New Zealand’s road to the 25 April landings on Gallipoli was a tortuous one. Certainly it was never planned. When the New Zealand government called for British input into plans for an expeditionary force in 1909, the expected theatre was going to be Europe. And that was where our expeditionary force was going in 1914 when it was abruptly dropped off in Egypt.
The French battleship Bouvet – first commissioned in 1898 – sinking after striking a mine near the entrance to the Dardanelles, 18 March 1915. Public domain.
Like so much about war, it was as much expedient as anything else. Turkey declared war on the British Empire on 29 October, and amid fears of a Turkish thrust across the Sinai to cut off the canal and take Egypt, Britain hastily gathered whatever forces it could scrabble up into the area.
These included the Australian and New Zealand expeditionary forces, which by then were on their way to Europe, via Egypt. Plans called for a stop-over in Egypt to assemble the forces and more fully train the men before they were deployed into he European theatre. The unexpected extension of their stop-over was always looked on as temporary before they resumed their journey to France, but in the event that ‘temporary’ became over a year. The Anzac moniker emerged along the way – an acronym adopted by headquarters staff to abbreviate the ‘Australia and New Zealand Army Corps’ mouthful in their paperwork. A rubber stamp followed – and hey presto, ‘Anzac’ became a word.
By February 1915 the British were looking at ways of knocking down the Ottoman Empire by taking its capital, Constantinople. Initial plans – partially hatched by the First Lord of the Admiralty, Winston Churchill – called for a naval-only expedition.
By this scheme – devised in detail by Vice-Admiral Sir Sackville Hamilton-Carden – a fleet of old battleships and a few modern vessels would blast the forts protecting the Dardanelles, steam up them, cross the Sea of Marmora – sinking the ex-German battlecruiser Goeben on the way – and then stand off the Golden Horn and invite the Turks to capitulate.
What might happen if the Turks refused was never contemplated; there was a sense that the government was racked with sufficient internal tension as to give up. The whole idea, of course, was absurd – reflecting the lack of staff to analyse the issue and advise the Committee of Imperial Defence among other bodies.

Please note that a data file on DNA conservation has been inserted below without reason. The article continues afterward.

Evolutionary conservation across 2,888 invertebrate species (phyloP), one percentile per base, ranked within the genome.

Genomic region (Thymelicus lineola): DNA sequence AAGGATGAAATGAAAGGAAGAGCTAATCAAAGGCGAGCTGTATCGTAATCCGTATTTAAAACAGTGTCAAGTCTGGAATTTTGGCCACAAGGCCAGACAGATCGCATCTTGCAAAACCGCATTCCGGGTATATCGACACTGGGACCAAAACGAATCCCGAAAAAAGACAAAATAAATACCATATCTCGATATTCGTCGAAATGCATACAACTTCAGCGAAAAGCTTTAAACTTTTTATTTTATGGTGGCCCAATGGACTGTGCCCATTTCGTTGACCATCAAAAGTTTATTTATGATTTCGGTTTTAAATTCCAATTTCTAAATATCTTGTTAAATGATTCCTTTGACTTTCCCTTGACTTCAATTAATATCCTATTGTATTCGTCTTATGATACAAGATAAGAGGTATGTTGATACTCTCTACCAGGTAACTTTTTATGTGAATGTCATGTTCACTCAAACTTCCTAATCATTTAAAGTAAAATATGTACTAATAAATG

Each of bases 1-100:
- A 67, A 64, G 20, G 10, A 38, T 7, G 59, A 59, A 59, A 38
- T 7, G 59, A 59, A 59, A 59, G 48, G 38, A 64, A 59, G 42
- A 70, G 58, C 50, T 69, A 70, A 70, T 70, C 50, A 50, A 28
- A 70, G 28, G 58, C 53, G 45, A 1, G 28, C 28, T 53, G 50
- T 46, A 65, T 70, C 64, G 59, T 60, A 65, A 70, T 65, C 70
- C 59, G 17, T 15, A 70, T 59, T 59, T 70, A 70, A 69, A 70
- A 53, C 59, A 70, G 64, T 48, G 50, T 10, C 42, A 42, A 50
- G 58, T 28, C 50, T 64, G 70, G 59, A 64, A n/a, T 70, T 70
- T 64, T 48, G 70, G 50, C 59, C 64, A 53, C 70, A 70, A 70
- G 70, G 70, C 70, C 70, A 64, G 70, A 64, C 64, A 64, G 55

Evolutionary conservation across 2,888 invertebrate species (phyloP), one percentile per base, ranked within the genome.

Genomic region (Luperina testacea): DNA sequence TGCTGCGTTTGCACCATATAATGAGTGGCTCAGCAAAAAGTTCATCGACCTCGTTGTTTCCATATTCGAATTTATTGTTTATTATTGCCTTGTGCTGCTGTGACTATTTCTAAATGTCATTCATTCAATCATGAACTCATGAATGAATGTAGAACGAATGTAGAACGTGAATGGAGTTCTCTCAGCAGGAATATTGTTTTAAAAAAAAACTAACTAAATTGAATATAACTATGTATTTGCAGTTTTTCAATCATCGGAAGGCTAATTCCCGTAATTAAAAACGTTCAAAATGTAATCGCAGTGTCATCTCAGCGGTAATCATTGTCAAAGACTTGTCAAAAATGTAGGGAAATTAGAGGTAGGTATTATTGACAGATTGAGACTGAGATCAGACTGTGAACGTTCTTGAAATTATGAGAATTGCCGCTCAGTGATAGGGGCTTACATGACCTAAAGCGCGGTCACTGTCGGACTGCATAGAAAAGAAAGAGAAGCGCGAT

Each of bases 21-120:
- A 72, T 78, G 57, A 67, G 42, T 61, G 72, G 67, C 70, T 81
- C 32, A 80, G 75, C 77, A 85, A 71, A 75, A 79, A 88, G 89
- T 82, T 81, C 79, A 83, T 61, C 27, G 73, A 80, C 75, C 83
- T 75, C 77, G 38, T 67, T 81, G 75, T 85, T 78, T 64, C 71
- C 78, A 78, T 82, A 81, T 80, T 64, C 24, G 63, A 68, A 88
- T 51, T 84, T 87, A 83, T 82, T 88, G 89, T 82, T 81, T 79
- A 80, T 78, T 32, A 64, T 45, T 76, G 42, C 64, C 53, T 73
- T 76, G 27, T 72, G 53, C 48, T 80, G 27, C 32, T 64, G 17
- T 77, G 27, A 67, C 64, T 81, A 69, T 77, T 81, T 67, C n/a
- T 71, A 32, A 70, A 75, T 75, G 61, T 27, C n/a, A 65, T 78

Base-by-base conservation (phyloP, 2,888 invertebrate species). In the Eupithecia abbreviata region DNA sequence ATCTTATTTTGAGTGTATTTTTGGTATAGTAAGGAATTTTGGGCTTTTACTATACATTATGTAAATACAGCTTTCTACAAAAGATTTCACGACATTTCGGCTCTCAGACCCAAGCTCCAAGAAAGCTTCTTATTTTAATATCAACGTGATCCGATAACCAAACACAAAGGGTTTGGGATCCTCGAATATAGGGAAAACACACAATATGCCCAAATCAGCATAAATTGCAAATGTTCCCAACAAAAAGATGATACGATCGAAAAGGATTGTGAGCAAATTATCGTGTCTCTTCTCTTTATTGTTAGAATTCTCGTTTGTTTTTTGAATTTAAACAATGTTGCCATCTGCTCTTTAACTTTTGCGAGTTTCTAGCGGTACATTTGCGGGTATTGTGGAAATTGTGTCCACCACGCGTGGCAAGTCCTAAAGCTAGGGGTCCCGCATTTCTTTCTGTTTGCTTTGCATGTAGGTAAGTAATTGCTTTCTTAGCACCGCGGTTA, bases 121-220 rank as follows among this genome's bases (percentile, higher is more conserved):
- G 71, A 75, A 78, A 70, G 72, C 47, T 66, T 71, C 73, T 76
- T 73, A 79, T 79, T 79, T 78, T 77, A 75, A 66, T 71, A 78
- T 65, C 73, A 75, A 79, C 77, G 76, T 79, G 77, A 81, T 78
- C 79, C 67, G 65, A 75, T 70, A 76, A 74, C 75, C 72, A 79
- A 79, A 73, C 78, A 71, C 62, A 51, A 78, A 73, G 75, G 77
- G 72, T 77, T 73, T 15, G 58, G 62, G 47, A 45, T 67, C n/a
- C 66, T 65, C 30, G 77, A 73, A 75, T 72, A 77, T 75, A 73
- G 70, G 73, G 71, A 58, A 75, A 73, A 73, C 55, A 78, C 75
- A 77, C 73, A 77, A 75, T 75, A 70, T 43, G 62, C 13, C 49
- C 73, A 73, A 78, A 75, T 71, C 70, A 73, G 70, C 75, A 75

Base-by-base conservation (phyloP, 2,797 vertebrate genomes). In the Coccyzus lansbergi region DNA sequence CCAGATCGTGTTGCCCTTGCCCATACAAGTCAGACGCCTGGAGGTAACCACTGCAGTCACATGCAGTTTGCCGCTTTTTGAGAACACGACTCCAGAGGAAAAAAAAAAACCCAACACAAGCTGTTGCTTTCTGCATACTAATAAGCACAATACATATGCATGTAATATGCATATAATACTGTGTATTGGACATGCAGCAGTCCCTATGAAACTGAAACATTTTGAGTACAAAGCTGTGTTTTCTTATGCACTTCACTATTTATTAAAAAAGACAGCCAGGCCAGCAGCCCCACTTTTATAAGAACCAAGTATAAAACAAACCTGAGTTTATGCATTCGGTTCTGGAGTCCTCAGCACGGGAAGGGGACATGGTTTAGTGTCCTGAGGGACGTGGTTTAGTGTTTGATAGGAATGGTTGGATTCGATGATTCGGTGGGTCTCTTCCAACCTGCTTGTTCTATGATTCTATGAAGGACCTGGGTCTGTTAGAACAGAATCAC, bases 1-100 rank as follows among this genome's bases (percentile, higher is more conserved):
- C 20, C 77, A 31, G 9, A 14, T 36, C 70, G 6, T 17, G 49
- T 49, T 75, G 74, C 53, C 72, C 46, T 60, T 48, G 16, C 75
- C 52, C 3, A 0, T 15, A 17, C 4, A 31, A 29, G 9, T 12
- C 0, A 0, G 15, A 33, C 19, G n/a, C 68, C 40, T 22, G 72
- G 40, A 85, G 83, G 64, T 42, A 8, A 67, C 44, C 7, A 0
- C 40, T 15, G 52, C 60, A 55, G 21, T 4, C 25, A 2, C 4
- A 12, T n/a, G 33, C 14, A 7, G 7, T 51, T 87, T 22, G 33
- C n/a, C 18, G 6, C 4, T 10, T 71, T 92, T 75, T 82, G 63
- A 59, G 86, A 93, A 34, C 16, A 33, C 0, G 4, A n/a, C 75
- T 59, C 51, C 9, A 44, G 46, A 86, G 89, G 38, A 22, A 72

Still, there were dissenting voices in British command, among them Admiral Sir John Fisher, who thought only a combined operation – including an effort to take out the Dardanelles forts overland – would succeed.
HMS Majestic, pride of the Channel Fleet in the late 1890s, but one of Britain’s oldest battleships in 1915, leaving Lemnos for the Gallipoli landings at Anzac Cove. Australian War Memorial, Public Domain.
Initial plans nonetheless went ahead on the basis that no land forces would be needed until after Turkey surrendered, at which point a campaign would follow into Europe’s soft underbelly. Even then, the question was what could be deployed. Herbert Kitchener’s New Army was still being formed, and there were but two divisions left of the old ‘Contemptibles’. Preparations went ahead to form an army for Middle Eastern service built around one of these divisions, bolstered by the Royal Naval Division and by the Anzacs.
Meanwhile, the Royal Navy – supported by the French – tried to force the Dardanelles. Their force was mostly made up of obsolete battleships, but included the brand new super-dreadnought Queen Elizabeth, which was capable of firing across the entire Gallipoli peninsula to engage targets beyond.
The first effort to force the straits on 19 February failed, spectacularly, with loss of lives and ships. In hindsight it was obvious; naval guns weren’t suited to land bombardments and they couldn’t fully silence the Turkish forts or stop the Turks from siting new guns. The British persisted. Then the Turks added a new minefield near the entrance, smothering makeshift British minesweepers with fire from the forts.
After a final attempt to force the Dardanelles on 18 March led to the loss of more ships, Churchill accepted that a ground force would have to be put ashore on the Gallipoli peninsula. Plans called for a major landing in the south, bolstered by a side-thrust half way up the peninsula, by the Anzacs.
By this time the Western Front had been deadlocked, which senior commanders understood was a consequence of the way military technology had evolved. But that risk never featured in initial plans for Gallipoli, which looked on the landings as a distraction from their campaign into Bulgaria.
Plans drawn up by Mediterranean Expeditionary Force commander, General Sir Ian Hamilton, and his staff in the dining room of a commandeered Cairo hotel envisaged the effort would be brief. The Anzacs would take their main objectives on the first day and the whole ground effort would be over within a few days. In theory.
It was, of course, far too optimistic; but that lesson had to be learned the hard way.
Copyright © Matthew Wright 2015